Thursday, October 30, 2014

Some Notes on Remix Poetry

I’m fairly new to remix. So far, I’ve only used it in conjunction with three projects initiated by The Found Poetry Review. However, a number of people have asked what process I use for remix, so I thought I would provide an overview of it.

Generally, I take an arbitrary selection of a source text (or I am assigned a selection), for example the first paragraph of every page of a text or a specific chapter from a book, and then use the words in that selection as the general vocabulary for the poem that’s to be drafted.

I mix and rearranged individual words chosen out that selection of text. On occasion, I might remix using a phrase. But for the most part I use individual words: I separate all of the words out of the text so that they are not in context, because I don’t want to simply regurgitate the text in condensed form—I want to transform it somehow. Therefore, for my personality, it’s best that I not see the text on the page.

Then, using computer programs like Adobe Acrobat Pro, Microsoft Word, and/or Microsoft Excel, I create two lists—one in which the words are alphabetized in a single column and another that is randomized with the words in rows across the page. I select words from these two lists to make the poem. It's something akin to that prompt in which someone says “use these five words to make a poem” and then gives you an arbitrary set of words. Except in this case, all of the words need to be tied to the source text.

Separating out the words from their source context helps free me to use them in ways not tied to the source. For example, I feel more free to use words that can function as different parts of speech, such as bolt, which can function as a verb, adverb, or noun, as it fits the poem, not necessarily how it was used in the source text. Of course, a good number of folks aren't influenced by the story or specific meaning of the words on the page and can use the words without having to separate them from their context. I, unfortunately, am not one of them and so I create lists of free-standing words.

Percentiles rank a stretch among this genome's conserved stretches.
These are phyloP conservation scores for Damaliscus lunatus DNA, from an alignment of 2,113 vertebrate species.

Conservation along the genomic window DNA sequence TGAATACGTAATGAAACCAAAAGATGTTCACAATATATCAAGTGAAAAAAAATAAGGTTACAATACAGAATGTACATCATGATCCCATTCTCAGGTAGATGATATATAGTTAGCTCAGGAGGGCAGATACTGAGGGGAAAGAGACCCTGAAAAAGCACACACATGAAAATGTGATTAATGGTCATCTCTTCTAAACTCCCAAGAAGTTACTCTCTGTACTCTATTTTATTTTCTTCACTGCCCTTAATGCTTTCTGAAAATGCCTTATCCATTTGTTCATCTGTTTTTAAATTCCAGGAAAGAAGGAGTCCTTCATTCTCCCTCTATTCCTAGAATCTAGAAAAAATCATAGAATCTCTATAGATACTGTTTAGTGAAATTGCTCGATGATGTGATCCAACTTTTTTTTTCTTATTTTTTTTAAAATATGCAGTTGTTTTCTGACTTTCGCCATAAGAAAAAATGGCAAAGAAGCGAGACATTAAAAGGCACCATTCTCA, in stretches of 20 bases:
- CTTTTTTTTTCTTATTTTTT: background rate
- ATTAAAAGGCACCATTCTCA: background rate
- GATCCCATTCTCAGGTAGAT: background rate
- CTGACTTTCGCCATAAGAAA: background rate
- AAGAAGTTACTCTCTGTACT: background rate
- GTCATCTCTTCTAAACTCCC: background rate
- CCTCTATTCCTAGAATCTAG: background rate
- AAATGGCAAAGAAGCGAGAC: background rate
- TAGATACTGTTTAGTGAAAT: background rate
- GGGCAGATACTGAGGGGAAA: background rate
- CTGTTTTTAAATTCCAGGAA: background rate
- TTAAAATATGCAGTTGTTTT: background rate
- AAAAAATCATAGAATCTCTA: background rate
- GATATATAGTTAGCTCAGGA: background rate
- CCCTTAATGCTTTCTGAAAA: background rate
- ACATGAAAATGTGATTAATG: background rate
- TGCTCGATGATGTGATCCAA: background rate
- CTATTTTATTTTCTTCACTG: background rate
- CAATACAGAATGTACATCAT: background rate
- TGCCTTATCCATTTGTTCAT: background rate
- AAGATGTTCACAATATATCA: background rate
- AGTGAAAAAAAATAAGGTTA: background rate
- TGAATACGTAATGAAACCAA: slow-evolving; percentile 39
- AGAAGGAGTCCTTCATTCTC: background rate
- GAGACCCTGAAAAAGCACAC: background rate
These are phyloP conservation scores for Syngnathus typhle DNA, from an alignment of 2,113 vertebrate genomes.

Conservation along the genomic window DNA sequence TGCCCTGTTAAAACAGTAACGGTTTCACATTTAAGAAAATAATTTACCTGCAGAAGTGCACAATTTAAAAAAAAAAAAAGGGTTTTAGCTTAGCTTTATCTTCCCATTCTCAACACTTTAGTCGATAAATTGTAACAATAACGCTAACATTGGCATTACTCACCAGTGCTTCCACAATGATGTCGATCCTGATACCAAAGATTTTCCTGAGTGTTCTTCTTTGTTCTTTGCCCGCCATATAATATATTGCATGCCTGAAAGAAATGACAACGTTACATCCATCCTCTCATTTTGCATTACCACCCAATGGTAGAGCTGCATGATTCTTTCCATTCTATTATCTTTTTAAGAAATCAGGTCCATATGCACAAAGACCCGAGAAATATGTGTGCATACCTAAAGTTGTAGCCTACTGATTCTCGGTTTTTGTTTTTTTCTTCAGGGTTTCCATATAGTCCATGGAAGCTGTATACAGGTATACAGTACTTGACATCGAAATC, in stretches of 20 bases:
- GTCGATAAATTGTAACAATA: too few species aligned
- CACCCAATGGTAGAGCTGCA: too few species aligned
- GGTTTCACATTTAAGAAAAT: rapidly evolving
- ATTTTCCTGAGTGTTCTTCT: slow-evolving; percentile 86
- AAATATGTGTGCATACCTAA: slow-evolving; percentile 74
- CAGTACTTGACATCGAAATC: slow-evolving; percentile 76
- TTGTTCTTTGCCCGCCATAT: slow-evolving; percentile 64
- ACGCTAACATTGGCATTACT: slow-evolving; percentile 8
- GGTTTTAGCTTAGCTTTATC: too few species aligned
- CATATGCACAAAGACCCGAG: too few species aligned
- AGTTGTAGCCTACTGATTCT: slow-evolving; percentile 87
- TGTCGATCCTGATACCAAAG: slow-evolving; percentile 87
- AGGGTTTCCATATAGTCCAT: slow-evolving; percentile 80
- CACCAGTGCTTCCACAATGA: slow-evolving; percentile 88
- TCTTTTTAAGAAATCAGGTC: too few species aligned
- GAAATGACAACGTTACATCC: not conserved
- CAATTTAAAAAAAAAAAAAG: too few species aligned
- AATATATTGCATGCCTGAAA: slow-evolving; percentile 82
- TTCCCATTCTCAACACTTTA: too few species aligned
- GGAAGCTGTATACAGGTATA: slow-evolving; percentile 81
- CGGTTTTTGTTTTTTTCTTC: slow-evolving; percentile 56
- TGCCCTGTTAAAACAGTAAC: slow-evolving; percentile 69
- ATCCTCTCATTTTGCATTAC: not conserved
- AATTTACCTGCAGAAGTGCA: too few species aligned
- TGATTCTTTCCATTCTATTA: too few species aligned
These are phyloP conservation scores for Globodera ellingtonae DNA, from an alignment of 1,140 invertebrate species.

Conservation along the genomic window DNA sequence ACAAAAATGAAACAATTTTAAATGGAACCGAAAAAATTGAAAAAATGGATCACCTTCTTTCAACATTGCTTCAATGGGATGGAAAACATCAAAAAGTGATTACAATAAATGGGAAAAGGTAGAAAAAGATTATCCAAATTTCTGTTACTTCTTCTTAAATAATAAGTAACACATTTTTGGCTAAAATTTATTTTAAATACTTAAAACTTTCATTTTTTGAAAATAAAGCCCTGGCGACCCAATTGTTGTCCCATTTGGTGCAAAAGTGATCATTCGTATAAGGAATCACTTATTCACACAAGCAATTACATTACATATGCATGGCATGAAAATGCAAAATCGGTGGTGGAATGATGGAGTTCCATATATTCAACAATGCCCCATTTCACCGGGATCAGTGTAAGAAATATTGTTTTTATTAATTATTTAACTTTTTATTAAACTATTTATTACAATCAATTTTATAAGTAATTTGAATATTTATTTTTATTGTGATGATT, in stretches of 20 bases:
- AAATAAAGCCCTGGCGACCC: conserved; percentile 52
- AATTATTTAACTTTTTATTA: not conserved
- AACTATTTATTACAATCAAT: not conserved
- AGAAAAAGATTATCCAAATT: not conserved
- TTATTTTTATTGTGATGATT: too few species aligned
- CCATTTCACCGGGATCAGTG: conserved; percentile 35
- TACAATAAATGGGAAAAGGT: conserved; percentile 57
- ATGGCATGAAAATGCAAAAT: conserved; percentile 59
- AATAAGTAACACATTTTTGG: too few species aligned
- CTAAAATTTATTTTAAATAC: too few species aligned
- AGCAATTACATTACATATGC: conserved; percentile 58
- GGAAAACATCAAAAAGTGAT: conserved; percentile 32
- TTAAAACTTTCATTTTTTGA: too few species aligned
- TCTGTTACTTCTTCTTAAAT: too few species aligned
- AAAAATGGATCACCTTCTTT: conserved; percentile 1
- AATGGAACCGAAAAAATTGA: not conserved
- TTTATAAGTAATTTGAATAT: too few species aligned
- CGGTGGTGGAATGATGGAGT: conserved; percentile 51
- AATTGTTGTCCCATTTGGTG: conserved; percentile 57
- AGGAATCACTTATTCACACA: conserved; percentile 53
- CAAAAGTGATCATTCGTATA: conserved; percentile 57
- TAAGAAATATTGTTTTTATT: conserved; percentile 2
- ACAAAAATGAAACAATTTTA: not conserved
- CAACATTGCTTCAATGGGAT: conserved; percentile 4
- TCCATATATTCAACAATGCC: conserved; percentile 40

In addition to the word lists, I allow myself to use words that are not in the selection, but that can be discovered by:

 concatenation, e.g. sun + light --> sunlight

 erasure within a word to form a new word, e.g. erasing “ling” from “sparkling” to form "spark", sparkling  --> spark

If I get stuck, I allow myself to return to the source text on the page in order to apply erasure across a phrase to form a new word. If I can’t find a word I want within one line or 80 characters of text, I move on to another word or idea. As an example, take the phrase “as the new moon with.” By erasing “a” + “ the new” + “n wi” , you get the word “smooth”: as the new moon with --> smooth

For each revision of a poem, I go back to the word lists and techniques for finding new words.  I keep detailed notes so that I can adequately cite the source text, which is important.

Different people do remix differently and the above process is nothing official—it's just one that works for me. (I’m not sure there is an official remix method.)

It’s been interesting to note some of the comments I've received regarding remix poems. Some folks who are not fond of found poetry don’t consider it “real” poetry because they don't think it's original—not enough of the mark of the maker. Some who are ardent fans of found poetry don’t consider remix (or at least my remix process) to be “real” found poetry because there is not enough foundness to it. There’s too much original language—in this case, too much the mark of the maker, because the poem contains language that is not found directly in the source text or language that is not found in the same order as in the source text.

Sunday, October 26, 2014

Poetry Manuscripts: Resources for Manuscript Consultation/Coaching

(updated 12/17/2016)

This is the second post of two concerning resources related to putting together a poetry manuscript.

Last week, I posted a partial list of online articles that discussed ways to organize a poetry manuscript. Today's post is a partial list of individuals and organizations with an online presence (they're publicly accessible, have a website, etc.) that offer some sort of manuscript consultation or mentoring. The options below are 1) classes or workshops that include manuscript review, and 2) working one-on-one with a mentor.